d)     Communications about government and government-sponsored programs. 

Sale of PHI

The Omnibus Rule adopted HITECH’s prohibition against the sale of PHI.  The Final Rule added express prohibitions on covered entities and business associates receiving direct or indirect remuneration in exchange for the disclosure of PHI, unless they first obtained patient authorization or an exception applied. 

The Final Rule requires patient authorization for virtually any sale of PHI. Patient authorizations for the sale of PHI must specifically state that the covered entity is receiving remuneration in exchange for the PHI and whether the PHI can be further exchanged for remuneration by the recipient.  Unlike marketing, this prohibition was not limited to financial remuneration. 

The exceptions for the sale of PHI are: 

a)      Disclosures for public health purposes;

b)      Certain disclosures for research purposes (if remuneration is limited to a reasonable, cost-based fee to prepare and transmit the PHI);

c)      Disclosures for treatment of the individual and payment purposes;

d)     Disclosures for the sale, transfer, merger or consolidation of all or part of a covered entity and related due diligence;

e)      Disclosures pursuant to services rendered by a business associate under a business associate agreement at the request of the covered entity (or activities that a subcontractor undertakes on behalf of the business associate) if the only remuneration provided from the covered entity to the business associate is for performance of such activities;

f)       Disclosures to provide individuals with access to their PHI or an accounting of disclosures;

g)      Disclosures required by law, even though there may be a transfer of compensation as a result of these types of disclosures (e.g., copying fee for medical records, a cost-based fee for an accounting, service fees under business associate agreement); and

h)      Any other disclosures permitted by and in accordance with the HIPAA Privacy Rule if the only remuneration received by the covered entity or business associate is a reasonable, cost-based fee to cover the cost to prepare and transmit the PHI. 


The original Privacy Rule permitted covered entities to use or disclose only an individual’s demographic information and dates of health care services for fundraising communications. 

The Final Rule significantly expanded the types of PHI that may be used or disclosed for fundraising purposes.  The Omnibus Rule extended this to include department of service, treating physician and outcome.  This allows entities to better target their solicitations, particularly with respect to service-line–specific campaigns.  

The covered entity must provide each individual a “clear and conspicuous” notice of the right to opt out of fundraising communications.  Covered entities have flexibility in deciding the appropriate opt-out method for fundraising communications.  However, the method must not be unduly burdensome. Additionally, the covered entity may determine a method for the individual to opt back in. 

Childhood Immunizations

Under the original Privacy Rule, covered entities were required to obtain written authorization before disclosing student immunization information. 

The Final Rule permits a covered entity to disclose proof of immunization to a school where the school is required by law to have such information prior to admitting the student. While written authorization will no longer be required for disclosure, covered entities must obtain either written or oral agreement from a parent or guardian (or from the individual, if the individual is an adult or emancipated minor) to document the agreement. However, a signature is not required, which allows covered entities the flexibility to determine the standard for appropriate documentation.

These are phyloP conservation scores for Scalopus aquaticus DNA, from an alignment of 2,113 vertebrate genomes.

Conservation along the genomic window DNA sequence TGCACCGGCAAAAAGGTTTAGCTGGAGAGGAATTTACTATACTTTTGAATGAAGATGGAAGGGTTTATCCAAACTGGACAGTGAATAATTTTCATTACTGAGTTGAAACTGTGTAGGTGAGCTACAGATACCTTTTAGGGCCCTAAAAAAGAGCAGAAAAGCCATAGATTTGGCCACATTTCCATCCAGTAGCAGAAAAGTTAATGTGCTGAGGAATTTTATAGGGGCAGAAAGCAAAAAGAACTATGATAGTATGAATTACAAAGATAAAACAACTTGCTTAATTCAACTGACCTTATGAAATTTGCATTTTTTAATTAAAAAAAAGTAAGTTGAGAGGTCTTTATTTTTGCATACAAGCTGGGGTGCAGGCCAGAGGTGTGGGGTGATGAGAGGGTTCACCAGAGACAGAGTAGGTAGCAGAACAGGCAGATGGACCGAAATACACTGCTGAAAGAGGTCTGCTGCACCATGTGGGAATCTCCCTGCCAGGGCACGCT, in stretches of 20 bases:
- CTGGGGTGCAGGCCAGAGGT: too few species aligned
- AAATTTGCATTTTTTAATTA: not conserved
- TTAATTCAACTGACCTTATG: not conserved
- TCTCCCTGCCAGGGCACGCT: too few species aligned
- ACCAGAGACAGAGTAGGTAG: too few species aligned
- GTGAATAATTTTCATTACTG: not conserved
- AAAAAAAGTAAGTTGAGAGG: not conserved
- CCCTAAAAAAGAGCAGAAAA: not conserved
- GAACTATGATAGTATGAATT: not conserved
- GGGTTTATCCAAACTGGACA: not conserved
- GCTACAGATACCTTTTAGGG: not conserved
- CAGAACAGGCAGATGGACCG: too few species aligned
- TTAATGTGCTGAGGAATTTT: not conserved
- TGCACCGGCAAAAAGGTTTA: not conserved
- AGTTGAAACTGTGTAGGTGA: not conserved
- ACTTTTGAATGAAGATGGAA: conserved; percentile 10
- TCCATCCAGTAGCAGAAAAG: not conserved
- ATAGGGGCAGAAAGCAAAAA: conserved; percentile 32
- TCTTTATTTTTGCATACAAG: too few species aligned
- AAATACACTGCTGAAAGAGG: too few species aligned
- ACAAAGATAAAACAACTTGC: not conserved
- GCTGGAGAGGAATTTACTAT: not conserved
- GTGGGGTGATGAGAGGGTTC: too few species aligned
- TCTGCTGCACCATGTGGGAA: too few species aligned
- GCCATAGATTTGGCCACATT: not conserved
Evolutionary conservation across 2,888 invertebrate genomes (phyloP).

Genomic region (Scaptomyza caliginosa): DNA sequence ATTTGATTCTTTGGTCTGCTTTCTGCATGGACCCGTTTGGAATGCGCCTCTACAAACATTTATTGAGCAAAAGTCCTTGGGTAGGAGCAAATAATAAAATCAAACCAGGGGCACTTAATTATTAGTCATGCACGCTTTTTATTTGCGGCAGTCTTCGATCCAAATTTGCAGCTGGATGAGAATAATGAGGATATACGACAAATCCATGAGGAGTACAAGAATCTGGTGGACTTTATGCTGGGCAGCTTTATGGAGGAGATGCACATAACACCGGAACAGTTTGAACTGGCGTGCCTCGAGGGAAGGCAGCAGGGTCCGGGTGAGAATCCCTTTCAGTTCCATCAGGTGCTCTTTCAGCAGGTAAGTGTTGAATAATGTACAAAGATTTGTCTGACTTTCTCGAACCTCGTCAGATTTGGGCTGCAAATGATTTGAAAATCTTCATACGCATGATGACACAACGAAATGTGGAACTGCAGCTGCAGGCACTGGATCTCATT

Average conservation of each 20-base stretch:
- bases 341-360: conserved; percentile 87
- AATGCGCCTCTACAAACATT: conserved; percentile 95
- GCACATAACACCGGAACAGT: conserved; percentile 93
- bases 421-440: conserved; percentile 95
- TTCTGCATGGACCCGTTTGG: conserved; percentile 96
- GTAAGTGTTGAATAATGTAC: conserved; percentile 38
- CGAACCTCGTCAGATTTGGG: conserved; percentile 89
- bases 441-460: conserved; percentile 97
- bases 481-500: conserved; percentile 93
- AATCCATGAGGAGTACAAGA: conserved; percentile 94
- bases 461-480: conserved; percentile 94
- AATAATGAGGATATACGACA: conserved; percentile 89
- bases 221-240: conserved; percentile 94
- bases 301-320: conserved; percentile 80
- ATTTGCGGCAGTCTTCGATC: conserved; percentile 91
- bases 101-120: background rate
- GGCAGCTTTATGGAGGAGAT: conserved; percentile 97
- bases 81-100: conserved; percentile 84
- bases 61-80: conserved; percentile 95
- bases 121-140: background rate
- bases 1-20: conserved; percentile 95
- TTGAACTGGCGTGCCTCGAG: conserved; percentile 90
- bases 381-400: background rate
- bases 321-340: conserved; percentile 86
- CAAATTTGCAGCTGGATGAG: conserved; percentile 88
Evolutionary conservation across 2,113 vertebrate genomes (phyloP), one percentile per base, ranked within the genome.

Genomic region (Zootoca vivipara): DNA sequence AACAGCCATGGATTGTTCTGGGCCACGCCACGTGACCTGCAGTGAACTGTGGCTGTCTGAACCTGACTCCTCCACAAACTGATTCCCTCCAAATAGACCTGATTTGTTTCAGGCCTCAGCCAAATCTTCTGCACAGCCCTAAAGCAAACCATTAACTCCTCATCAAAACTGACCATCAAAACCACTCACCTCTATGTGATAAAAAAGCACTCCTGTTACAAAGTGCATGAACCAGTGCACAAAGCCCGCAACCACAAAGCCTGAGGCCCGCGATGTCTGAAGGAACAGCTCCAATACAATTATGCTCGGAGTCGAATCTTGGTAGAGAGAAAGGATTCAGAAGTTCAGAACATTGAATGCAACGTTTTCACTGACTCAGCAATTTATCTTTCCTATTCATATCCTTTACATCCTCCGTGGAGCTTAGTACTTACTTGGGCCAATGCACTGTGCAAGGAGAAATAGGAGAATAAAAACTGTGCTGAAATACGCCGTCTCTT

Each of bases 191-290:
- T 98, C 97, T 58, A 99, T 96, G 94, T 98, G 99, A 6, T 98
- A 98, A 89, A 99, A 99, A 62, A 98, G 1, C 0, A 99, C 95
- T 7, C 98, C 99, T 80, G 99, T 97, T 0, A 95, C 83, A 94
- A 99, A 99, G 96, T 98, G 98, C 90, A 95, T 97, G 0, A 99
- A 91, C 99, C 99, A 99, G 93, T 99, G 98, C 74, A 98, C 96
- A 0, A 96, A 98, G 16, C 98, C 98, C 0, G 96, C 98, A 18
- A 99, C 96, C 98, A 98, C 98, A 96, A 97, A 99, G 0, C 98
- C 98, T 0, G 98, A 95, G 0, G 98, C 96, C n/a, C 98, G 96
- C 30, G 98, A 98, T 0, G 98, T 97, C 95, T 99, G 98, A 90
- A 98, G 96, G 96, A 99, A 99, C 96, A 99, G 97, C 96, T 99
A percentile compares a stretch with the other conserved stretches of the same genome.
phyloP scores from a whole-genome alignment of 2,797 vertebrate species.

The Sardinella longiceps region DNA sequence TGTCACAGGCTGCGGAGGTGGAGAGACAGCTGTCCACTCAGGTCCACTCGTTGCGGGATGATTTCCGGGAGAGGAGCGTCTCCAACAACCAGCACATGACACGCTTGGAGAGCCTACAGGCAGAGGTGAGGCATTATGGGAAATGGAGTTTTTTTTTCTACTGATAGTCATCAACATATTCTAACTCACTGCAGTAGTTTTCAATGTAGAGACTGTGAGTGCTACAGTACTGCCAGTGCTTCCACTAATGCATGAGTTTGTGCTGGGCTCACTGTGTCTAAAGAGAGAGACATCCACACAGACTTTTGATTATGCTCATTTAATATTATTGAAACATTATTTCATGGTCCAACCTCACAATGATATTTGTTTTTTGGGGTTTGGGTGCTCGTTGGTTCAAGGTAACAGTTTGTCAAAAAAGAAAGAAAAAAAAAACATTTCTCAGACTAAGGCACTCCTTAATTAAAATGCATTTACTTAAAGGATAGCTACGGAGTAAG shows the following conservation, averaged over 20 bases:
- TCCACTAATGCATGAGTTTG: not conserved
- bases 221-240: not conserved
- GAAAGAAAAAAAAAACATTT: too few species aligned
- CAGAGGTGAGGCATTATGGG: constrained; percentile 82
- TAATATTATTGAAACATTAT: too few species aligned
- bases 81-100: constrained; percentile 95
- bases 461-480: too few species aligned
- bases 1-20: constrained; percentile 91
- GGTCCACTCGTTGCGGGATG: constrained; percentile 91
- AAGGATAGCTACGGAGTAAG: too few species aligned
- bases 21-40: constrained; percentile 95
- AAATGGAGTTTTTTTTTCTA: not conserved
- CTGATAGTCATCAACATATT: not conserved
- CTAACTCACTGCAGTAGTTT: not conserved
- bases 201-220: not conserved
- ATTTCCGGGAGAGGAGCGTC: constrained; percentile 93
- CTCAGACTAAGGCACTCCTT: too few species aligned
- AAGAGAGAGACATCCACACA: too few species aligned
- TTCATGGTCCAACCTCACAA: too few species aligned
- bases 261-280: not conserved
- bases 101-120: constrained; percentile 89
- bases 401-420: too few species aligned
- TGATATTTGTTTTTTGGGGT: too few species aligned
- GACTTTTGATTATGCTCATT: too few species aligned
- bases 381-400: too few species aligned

Individual Rights: 

Restrict Disclosure to Health Plans:  Under the old rule, individuals could request restrictions on the use or disclosure of their PHI for treatment, payment and health care operation purposes, as well as for disclosures to family members and certain other permitted purposes. However, covered entities were not required to agree to such requests for restrictions. 

The Final Rule changed this by providing that a covered entity mustcomply with an individual’s request to restrict disclosure to a health plan if: (1) the disclosure is for the purpose of carrying out payment or health care operations and is not otherwise required by law and (2) the PHI pertains solely to a health care item or service for which the individual, or person other than the health plan on behalf of the individual, has paid the covered entity in full. The covered entity will be required to develop methods to notate in the patient’s record PHI that has been restricted from disclosure in order to avoid an inadvertent release. 

Access to PHI: The Omnibus Rule increased the rights of individuals to access their PHI.  A covered entity is now required to provide access to PHI in the electronic form and format requested by the individual, if readily producible, or if not readily producible then in a readable electronic form and format as agreed to by the parties.  If the parties cannot agree to the format, the information must be provided as a hard copy. An individual may receive his or her PHI through an unencrypted email only if the requesting individual is advised of the risk and still requests that form of transmission. 

Timing: Under the previous regulations, a request for access had to be approved or denied, and if approved, access or a copy of the information provided, within 30 days of the request. In cases where the records requested were only accessible from an off-site location, the covered entity had an additional 30 days period to respond. In extenuating circumstances where access could not be provided within these timeframes, thecovered entity had a one-time 30-day extension if the individual was notified of the need for the extension within the original timeframes. 

The Omnibus Rule continued the requirement that a covered entity must allow access to PHI within 30 days and the ability for a covered entity to request an additional one-time 30-day extension under extenuating circumstances.  However, the Final Rule removed the additional 30-day timeframe for PHI not maintained or accessible onsite.  Therefore, all PHI, regardless of where it is stored, must be provided within 30 days from the request for access unless extenuating circumstances extend that timeframe an additional 30 days.

[1]   For the complete Omnibus Rule please visit or 78 Fed. Reg. 5566.